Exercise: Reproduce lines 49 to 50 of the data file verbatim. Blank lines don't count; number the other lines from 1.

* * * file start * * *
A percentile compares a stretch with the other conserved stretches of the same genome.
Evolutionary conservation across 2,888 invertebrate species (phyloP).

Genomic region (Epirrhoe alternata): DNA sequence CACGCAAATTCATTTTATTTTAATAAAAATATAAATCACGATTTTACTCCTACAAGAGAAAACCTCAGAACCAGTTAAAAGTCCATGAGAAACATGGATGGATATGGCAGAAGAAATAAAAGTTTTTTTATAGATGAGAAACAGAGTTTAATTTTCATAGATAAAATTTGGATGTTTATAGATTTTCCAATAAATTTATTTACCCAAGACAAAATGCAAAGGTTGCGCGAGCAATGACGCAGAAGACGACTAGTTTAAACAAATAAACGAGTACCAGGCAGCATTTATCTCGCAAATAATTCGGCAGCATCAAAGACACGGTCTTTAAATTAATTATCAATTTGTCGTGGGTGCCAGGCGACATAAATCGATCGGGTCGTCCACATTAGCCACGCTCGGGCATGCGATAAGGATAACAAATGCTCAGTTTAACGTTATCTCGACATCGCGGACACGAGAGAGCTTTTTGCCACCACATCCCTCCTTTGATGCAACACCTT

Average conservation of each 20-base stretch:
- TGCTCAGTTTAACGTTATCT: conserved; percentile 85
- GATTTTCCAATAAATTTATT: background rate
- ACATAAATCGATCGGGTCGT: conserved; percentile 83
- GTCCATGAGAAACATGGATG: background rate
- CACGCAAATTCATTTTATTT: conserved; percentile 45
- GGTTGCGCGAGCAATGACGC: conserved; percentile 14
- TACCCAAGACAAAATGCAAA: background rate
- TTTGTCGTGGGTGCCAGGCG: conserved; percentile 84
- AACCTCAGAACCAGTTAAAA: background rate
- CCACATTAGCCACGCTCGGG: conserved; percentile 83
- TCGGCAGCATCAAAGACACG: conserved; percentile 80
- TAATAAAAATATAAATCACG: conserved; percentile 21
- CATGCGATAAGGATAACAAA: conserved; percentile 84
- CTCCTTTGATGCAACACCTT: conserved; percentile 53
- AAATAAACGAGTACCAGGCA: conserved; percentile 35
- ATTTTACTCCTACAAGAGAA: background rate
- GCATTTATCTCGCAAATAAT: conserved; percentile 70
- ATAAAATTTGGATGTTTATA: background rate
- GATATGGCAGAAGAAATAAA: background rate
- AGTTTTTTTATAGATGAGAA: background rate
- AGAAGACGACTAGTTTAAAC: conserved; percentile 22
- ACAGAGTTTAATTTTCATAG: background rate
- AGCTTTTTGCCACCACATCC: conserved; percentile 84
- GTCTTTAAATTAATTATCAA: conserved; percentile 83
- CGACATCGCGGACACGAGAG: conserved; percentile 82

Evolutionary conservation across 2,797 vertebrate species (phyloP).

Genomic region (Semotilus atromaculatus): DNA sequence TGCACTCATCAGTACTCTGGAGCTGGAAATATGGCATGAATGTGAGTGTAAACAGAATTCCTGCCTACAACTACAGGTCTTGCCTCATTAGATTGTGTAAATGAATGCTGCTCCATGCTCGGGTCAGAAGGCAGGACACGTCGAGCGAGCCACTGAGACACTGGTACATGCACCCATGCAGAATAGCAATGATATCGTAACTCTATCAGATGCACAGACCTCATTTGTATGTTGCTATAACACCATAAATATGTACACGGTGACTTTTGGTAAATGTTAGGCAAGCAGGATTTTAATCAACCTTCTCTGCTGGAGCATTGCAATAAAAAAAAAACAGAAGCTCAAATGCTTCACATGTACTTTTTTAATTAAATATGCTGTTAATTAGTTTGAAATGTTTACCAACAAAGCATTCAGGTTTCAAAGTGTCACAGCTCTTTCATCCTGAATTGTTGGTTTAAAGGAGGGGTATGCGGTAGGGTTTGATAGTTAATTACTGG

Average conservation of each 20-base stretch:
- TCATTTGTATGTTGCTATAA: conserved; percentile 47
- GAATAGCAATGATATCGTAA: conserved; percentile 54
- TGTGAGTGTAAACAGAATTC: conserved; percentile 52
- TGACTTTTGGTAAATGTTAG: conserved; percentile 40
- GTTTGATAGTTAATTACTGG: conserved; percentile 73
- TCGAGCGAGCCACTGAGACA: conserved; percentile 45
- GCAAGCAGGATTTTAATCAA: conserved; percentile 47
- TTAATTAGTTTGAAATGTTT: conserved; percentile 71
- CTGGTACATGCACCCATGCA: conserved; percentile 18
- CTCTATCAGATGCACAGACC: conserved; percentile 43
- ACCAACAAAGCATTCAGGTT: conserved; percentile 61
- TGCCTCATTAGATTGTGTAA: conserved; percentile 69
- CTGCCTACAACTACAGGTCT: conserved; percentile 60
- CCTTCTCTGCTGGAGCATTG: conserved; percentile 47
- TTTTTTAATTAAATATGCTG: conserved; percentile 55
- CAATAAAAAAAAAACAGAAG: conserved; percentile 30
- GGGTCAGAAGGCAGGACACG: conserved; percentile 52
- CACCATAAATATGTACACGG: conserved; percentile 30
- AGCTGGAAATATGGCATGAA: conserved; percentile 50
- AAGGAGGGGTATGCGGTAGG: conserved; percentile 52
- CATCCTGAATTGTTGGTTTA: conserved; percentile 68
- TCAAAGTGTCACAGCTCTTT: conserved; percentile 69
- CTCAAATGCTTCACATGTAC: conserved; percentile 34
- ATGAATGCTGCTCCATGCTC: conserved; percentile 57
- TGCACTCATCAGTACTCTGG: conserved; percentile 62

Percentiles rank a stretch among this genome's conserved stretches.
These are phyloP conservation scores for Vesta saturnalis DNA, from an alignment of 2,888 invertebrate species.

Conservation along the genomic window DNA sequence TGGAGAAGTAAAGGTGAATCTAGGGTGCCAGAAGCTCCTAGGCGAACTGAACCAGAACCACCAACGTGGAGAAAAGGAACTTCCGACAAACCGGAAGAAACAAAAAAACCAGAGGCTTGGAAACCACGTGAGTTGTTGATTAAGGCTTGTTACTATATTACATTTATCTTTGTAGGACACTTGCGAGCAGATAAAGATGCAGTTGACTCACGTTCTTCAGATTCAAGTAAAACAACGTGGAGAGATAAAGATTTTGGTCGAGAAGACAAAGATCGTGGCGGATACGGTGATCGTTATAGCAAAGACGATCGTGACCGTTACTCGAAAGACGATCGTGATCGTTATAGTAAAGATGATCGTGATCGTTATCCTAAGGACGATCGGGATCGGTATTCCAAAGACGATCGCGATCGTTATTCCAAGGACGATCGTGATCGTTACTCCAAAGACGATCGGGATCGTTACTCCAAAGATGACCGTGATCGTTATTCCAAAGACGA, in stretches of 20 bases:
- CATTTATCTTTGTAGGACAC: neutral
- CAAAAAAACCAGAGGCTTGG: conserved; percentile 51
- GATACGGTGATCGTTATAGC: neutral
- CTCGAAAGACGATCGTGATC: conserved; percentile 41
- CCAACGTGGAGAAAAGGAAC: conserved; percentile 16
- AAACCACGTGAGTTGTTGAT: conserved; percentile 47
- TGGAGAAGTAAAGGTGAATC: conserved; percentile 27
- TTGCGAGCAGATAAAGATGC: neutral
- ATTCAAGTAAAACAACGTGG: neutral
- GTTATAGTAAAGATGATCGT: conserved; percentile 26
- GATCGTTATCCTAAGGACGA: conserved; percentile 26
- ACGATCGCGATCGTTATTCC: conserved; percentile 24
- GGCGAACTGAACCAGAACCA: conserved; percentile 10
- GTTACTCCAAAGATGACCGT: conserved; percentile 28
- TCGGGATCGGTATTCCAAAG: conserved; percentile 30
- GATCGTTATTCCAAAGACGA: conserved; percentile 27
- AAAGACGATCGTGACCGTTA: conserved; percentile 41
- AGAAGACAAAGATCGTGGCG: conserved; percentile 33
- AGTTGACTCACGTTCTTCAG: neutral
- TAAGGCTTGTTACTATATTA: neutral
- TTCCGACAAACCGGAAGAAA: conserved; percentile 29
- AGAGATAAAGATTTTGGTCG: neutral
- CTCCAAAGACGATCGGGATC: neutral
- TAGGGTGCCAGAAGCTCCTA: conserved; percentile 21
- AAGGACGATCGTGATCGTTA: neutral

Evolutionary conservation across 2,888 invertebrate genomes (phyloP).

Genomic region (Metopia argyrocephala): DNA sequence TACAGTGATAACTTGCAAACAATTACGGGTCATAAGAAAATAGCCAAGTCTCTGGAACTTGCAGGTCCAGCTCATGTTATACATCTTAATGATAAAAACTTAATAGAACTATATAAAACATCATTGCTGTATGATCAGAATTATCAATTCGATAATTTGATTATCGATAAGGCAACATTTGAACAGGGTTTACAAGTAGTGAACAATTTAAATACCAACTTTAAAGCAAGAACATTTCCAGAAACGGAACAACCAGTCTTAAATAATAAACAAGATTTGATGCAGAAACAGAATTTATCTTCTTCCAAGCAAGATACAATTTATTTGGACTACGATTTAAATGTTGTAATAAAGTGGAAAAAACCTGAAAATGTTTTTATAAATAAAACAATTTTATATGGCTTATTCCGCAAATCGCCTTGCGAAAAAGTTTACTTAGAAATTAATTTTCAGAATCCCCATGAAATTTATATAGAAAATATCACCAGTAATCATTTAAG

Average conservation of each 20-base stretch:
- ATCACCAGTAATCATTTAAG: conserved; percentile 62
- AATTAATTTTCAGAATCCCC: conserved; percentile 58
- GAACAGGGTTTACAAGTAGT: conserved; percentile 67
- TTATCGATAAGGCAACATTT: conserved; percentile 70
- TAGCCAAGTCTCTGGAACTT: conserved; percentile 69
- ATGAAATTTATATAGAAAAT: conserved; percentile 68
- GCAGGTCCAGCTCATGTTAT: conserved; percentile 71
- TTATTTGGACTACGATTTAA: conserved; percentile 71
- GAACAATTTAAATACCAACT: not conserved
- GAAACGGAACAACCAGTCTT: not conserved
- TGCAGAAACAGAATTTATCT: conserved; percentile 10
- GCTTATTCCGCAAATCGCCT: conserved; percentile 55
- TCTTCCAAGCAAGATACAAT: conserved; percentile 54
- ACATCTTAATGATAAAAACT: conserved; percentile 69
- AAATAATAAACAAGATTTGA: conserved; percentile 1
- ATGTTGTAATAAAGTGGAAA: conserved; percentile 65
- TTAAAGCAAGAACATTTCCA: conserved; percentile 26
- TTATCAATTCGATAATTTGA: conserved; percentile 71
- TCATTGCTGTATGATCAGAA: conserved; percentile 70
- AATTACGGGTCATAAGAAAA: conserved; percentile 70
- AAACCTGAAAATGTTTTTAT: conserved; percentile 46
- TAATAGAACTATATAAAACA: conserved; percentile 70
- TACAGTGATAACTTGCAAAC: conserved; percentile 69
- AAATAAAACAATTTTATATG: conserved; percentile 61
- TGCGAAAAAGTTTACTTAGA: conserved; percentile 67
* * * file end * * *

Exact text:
- GGGTCAGAAGGCAGGACACG: conserved; percentile 52
- CACCATAAATATGTACACGG: conserved; percentile 30